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Hearing Aids for Elderly

Hearing Aids for the Elderly Must Often Address Specific Needs

The relative abilities of those in their senior years tend to vary quite widely. However, for most people, the advancing years can definitely play a visible role in defining the difference between the things which they are able to cope with easily and those that are becoming more of a chore. In practice, it can be important to take such considerations into account when designing and prescribing hearing aids that are best suited for use by the elderly.

Technology that is convenient to use is frequently one of the most important requirements for those among the nation’s more mature citizens, For example, many older people would prefer to rely on a unit that does not burden them with the expense and inconvenience of replacing its battery at frequent intervals. Fortunately, there is a simple alternative that can help them avoid this issue when one is selecting hearing aids for the elderly. Many of the newer units on sale today make use of rechargeable batteries. Thus, by carrying a fully-charged spare, the wearer gains the means with which to cut his or her costs, as well as to avoid potentially embarrassing down-time. Rather than purchasing a replacement unit, Phonak also offers the option of a retrofit for some of our earlier models.

Hearing Aids for ElderlyWhether the hearing aids are intended for the elderly or for a younger subject, most patients prefer to choose the degree of control they will be able to have over the operation of their devices. For this reason, most designers offer units ranging from the fully automatic and automatic with a manual override option, to models that are restricted solely to manual control. Typically, such control is required as a means with which to adjust the volume or to make the appropriate selection from among the various listening programmes that serve to adapt the device for use in differing sound environments.

The manual adjustment of hearing aids can be awkward for the elderly. Models worn behind the ear are the best option, as the better spacing of the microphones makes them more effective. However, as the controls tend to be located on the device, they need to be operated by feel, denying the option for the user to see what he or she is doing. Where a user wishes to retain some level of control rather than opting for an automated model, a remote control similar to that used with a TV, could be the answer. Because they are reasonably large with clearly-labelled buttons, they require less dexterity on the part of the user and are easily seen, so they can help to reduce the chances of making a mistake.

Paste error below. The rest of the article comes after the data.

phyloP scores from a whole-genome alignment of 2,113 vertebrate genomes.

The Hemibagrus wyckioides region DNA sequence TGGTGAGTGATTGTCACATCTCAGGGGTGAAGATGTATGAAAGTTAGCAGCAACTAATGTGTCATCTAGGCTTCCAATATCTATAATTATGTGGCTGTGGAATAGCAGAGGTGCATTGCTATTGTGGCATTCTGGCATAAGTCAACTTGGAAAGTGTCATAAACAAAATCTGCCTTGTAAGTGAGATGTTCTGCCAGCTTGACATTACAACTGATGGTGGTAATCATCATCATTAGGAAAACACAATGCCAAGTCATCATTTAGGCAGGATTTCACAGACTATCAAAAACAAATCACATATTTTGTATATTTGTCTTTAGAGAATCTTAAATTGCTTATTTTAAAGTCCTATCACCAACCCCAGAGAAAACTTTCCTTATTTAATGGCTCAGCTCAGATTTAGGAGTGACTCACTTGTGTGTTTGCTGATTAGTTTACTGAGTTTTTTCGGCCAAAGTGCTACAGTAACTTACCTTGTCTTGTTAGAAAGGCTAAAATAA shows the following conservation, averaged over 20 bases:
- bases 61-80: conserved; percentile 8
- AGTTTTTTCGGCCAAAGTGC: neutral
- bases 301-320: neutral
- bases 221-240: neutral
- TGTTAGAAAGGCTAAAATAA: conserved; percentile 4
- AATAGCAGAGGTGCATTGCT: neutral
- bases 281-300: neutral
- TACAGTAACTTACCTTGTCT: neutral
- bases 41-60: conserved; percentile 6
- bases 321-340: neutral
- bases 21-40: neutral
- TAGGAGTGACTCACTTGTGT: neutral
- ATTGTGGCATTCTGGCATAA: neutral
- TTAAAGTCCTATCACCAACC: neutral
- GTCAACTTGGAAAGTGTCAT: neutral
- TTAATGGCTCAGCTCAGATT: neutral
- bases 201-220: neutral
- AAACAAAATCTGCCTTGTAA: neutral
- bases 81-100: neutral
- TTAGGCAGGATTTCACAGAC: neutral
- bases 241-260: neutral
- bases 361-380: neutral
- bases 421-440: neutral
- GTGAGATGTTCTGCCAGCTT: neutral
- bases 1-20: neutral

In practice, deciding which hearing aids might prove best for the elderly is a task that might be better left to an audiologist. As an experienced healthcare professional, he or she will conduct an assessment of a patient’s specific needs from which it will then be possible to make a more informed choice based upon the established lifestyle, preferences, and physical abilities of any given individual.

While fear of technology can often arouse negative reactions in older people, many others are learning to embrace it and to enjoy some of its many benefits. Among those that are most appreciated are the telephone and the TV. The former serves to keep them in touch with others and offers a lifeline in case of an emergency, while the latter is often a welcome comfort for those living alone, as well as a means with which to keep them entertained. Consequently, among the features of today’s breed of more advanced hearing aids for the elderly, the ability to interact with devices such as these will often be high on the list.

For someone whose children and grandchildren may have emigrated and found a new life in Queensland or California, what could bring more joy than the means with which to share a video call with their loved ones across the ocean? Digital technology allows modern units to interface with devices that employ the same technology. The range of compatible devices includes smartphones, laptops and tablets, DAB radios, iPods, and of course, those big-screen TV sets. Clearly not all of those are of interest to old people, but the combination of hearing aids for the elderly and the ability to connect to a phone or the TV with a click of a remote control could be a life changer.